The Case For Jargon

Daniel Altman offers some advice on “how to write about economics for a lay audience,” paired with a critique of something I wrote.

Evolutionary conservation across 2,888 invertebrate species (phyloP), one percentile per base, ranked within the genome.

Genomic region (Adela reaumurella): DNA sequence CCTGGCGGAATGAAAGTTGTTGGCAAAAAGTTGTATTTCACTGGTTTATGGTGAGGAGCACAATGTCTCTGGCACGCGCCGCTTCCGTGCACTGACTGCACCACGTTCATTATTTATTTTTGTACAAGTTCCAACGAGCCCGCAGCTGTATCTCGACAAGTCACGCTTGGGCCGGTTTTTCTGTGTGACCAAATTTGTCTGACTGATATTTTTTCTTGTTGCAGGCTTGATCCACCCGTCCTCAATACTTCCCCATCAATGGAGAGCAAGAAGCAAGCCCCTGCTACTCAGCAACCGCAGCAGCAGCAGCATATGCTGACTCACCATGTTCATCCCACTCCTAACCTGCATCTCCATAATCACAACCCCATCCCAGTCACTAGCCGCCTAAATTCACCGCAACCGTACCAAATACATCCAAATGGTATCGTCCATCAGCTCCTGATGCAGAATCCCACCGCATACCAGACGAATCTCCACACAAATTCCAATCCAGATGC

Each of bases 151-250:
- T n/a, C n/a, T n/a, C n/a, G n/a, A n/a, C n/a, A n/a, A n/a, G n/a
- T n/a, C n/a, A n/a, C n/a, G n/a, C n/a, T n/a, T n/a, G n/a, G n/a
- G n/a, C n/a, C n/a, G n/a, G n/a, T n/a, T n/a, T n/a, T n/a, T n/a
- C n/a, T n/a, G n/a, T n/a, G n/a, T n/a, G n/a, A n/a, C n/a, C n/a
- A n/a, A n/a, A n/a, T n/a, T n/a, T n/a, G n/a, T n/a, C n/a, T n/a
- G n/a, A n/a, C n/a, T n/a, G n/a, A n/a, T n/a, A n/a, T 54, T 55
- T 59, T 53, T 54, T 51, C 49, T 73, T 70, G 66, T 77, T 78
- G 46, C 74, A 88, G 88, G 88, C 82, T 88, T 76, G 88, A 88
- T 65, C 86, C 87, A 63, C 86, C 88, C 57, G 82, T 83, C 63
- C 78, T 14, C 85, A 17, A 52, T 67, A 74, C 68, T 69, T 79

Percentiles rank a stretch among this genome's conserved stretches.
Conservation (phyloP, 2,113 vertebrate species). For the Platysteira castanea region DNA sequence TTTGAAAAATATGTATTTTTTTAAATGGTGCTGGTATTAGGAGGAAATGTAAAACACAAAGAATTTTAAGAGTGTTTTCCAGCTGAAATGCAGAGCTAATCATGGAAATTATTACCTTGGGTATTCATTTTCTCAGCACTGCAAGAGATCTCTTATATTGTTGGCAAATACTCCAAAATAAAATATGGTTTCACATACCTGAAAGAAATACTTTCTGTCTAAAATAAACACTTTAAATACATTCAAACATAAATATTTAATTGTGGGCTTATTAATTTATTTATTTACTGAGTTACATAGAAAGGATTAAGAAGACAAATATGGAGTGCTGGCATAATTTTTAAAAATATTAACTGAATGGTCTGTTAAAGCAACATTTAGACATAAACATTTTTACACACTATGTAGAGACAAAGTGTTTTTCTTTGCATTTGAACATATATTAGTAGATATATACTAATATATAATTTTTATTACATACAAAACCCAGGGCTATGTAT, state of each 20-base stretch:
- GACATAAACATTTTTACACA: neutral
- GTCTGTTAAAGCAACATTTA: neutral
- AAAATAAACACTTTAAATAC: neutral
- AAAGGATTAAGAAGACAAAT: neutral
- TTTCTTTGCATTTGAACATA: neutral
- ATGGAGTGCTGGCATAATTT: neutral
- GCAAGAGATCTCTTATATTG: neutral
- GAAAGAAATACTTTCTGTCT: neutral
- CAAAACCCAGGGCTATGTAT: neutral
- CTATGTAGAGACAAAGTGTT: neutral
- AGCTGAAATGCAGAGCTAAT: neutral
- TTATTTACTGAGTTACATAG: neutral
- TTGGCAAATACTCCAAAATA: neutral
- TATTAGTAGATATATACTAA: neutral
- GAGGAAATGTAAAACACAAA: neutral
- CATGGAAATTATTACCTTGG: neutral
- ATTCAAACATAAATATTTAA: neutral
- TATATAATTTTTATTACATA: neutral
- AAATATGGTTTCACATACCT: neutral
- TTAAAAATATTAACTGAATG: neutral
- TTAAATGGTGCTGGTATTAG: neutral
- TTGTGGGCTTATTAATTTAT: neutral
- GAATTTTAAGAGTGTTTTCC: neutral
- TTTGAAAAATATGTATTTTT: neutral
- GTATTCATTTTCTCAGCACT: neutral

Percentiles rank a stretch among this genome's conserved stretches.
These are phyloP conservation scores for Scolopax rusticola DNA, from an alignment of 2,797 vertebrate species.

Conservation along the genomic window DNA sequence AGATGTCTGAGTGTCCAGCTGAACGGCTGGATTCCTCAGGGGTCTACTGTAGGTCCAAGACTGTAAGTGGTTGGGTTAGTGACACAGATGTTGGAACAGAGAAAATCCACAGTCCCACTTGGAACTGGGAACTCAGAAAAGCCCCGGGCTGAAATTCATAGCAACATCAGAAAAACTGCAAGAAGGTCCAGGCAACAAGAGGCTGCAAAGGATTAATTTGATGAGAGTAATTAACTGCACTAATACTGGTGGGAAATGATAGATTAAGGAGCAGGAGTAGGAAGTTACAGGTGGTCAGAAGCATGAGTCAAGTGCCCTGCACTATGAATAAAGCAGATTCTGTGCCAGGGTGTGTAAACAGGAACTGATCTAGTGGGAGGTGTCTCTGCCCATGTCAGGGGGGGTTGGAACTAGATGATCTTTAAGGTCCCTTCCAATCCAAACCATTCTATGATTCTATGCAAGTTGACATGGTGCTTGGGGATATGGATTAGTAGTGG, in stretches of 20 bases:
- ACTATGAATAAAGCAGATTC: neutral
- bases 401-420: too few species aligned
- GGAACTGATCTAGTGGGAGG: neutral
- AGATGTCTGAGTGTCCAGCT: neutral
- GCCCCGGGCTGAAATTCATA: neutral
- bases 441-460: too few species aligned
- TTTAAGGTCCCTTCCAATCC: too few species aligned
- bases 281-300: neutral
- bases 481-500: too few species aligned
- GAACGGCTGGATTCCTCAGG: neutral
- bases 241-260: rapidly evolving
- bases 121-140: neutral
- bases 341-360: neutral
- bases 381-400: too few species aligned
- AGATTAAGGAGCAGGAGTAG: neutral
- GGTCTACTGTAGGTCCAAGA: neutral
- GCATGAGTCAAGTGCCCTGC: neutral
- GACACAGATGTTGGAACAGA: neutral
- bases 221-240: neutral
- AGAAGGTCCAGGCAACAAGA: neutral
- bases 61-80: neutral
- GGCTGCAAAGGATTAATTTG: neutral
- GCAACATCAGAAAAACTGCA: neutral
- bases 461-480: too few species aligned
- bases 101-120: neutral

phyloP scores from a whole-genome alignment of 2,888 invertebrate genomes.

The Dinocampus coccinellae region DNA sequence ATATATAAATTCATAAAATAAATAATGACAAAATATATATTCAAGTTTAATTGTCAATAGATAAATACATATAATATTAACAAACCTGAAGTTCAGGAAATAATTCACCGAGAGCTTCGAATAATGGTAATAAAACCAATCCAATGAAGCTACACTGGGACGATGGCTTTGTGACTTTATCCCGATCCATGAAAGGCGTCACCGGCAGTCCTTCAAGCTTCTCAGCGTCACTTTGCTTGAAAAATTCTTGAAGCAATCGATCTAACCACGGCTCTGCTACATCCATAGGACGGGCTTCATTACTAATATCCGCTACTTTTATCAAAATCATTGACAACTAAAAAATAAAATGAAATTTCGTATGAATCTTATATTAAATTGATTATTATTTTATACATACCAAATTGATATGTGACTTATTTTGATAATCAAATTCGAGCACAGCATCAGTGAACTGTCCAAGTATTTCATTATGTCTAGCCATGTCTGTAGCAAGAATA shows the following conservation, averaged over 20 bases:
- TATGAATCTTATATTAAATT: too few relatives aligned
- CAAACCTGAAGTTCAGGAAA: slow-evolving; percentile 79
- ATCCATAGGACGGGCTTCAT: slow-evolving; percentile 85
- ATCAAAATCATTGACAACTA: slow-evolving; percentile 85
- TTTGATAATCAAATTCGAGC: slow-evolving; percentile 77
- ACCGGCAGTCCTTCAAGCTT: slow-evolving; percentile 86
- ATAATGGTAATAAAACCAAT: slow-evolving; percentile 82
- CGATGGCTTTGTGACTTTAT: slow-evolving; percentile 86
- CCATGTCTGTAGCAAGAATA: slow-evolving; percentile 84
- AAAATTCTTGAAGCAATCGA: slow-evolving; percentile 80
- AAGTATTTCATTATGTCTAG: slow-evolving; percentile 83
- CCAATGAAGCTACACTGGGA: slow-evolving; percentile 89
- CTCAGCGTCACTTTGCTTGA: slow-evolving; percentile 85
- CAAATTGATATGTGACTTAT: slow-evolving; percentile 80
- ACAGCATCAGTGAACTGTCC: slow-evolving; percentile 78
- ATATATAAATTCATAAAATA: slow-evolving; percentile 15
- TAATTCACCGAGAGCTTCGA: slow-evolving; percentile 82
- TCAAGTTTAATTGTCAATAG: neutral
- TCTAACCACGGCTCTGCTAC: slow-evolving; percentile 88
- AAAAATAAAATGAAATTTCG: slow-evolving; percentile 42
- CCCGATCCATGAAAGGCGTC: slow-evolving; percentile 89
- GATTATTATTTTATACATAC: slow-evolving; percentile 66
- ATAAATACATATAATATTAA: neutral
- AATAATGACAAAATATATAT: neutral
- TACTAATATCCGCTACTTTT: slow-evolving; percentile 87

I think it’s mostly good advice, but I did want to disagree with him about one thing in particular, namely jargon. I use economist jargon when I write about economic topics for a reason—economists use it to, and I want someone who reads my stuff to be able to dive deeper and be equipped to read economics papers and have conversations with honest to god PhD-wielding economists. What’s more, a lot of the time the jargon is there for a reason. I’ll freely admitted that insisting on peppering your prose with “real wages” versus “nominal wages” can be off-putting to a reader, but the distinction is important enough that if you try to avoid the “real”/”nominal” distinction you end up creating new problems. Altman, for example, ends up referring to “actual wages” in his proposed re-write, but readers are only going to get confused over time if you try to adhere to that. I am personally not a fan of the economist’s use of “real” since I think it creates the implication that nominal quantities are somehow fake, but the jargon is what it is and I think it’s best to just try to use it so that readers can, over time, learn how to use it themselves.